• Eat a high fiber diet including plenty of fruits and vegetables and whole grains. This whole food fiber will scrub arterial plaque off the walls of your arteries and blood vessels.
  • The following "live" (just squeezed) juices are healthful; beet, carrot, celery, currant, cranberry, citrus fruits, parsley, spinach and watermelon. These easily absorbable juices have highly concentrated nutrients that are essential for healthy blood vessels. These juices (especially carrot, spinach, and parsley) are also very high in calcium (see below) which is very important for preventing high blood pressure.
  • Drink 8 glasses of distilled water per day. This will help flush out the plaque and toxins that have accumulated.
  • Calcium deficiencies have been linked to high blood pressure. In short, the digestion of animal foods and excess protein (40 grams or more per day for an adult male- according to the World Health Organization) causes large quantities of acids to be produced in the intestines. Sometimes, these acids are in such excess that they seep into the bloodstream and up into the esophagus causing heartburn. This makes the blood dangerously acidic and the body must use alkaline minerals to restore the pH balance immediately. The body leeches calcium from the bones and other alkaline minerals in order to restore the proper ph balance. This can eventually lead to osteoporosis and kidney stones. In addition to lowering your protein intake, supplementation has been shown to significantly reduce high blood pressure. Get your calcium from  whole food sources as: dandelion greens, broccoli, most dark green leafy vegetables, hazelnuts, kale, kelp, oats, sea vegetables, tahini, tofu, and sesame seeds. We also suggest a high quality whole food supplement, like VITAFORCE™ that is complete and made from whole foods.  American Journal of Hypertension, 6(12), December 1993, p. 996-1002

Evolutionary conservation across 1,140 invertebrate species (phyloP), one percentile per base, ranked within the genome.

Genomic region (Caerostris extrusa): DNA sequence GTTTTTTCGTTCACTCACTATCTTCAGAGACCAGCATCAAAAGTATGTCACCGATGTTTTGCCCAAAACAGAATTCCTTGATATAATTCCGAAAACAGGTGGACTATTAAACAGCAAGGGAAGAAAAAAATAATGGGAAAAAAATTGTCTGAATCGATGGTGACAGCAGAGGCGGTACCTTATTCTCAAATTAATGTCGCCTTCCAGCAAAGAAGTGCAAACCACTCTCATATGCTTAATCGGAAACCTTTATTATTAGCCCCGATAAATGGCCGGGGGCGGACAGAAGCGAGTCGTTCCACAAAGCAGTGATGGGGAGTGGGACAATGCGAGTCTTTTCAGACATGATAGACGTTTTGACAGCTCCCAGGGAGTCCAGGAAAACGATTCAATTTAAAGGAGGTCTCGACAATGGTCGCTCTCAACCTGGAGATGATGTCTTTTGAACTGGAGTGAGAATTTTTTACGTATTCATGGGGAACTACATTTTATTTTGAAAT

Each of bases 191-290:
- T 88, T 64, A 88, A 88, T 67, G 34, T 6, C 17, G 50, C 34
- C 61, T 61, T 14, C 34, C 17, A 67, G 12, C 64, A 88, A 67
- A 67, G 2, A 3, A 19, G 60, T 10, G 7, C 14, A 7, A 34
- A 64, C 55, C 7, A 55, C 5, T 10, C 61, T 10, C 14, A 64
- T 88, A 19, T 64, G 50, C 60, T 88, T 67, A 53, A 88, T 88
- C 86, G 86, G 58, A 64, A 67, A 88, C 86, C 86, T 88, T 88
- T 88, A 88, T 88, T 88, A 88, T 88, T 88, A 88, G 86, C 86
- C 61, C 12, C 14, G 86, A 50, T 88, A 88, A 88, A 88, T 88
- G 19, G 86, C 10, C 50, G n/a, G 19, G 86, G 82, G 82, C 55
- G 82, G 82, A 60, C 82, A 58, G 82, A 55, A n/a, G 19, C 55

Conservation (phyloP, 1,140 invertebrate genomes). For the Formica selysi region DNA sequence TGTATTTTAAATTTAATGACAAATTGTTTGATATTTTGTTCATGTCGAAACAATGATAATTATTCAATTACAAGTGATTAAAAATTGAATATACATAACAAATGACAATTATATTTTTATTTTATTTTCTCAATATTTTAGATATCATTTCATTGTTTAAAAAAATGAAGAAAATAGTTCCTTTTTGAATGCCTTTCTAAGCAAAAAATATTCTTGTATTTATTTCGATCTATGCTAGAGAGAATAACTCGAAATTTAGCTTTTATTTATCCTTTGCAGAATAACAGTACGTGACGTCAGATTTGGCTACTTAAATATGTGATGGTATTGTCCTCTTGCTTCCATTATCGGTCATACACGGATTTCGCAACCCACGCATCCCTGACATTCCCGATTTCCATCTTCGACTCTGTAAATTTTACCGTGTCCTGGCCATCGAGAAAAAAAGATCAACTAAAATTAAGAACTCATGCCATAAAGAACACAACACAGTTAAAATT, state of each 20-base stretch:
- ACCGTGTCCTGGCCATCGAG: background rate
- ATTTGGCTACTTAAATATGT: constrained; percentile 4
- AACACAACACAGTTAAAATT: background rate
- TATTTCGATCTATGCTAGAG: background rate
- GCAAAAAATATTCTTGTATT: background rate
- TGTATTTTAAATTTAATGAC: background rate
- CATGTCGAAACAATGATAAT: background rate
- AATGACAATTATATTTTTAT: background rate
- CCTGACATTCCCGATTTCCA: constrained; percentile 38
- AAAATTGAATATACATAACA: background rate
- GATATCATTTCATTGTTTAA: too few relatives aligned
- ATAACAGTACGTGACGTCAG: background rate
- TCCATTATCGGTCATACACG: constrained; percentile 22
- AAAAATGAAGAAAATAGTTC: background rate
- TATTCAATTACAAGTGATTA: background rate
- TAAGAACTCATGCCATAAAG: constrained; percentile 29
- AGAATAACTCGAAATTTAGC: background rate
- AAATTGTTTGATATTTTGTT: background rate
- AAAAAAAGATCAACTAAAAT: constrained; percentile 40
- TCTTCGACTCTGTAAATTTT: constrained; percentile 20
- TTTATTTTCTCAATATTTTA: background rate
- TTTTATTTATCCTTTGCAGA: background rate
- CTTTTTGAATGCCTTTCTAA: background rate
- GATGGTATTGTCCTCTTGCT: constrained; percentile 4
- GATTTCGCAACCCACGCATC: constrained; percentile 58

• Take two tablespoons of flaxseed oil per day. The flaxseed oil is important for proper blood circulation and lowering cholesterol.
  • Eat 3-6 cloves a day of raw garlic, as it has been repeatedly shown to lower blood pressure and cholesterol. There are simply too many studies on this subject, but we will reference a few here; all of these studies confirm garlic's ability to significantly lower serum total cholesterol levels and the accumulation of plaque associated with artherosclerosis and high blood pressure (one study exhibited this effect within 5-14 hours). Parmacotherapy, 13(4), July-August 1993, p. 406-407 AND American Journal of Clinical Nutrition, 34(10), October 1981, p. 2100-2103 AND Journal of Postgraduate Medicine, 37(3), July 1991, p. 128-131 AND American Journal of Medicine, 94(6), June 1993, p. 632-635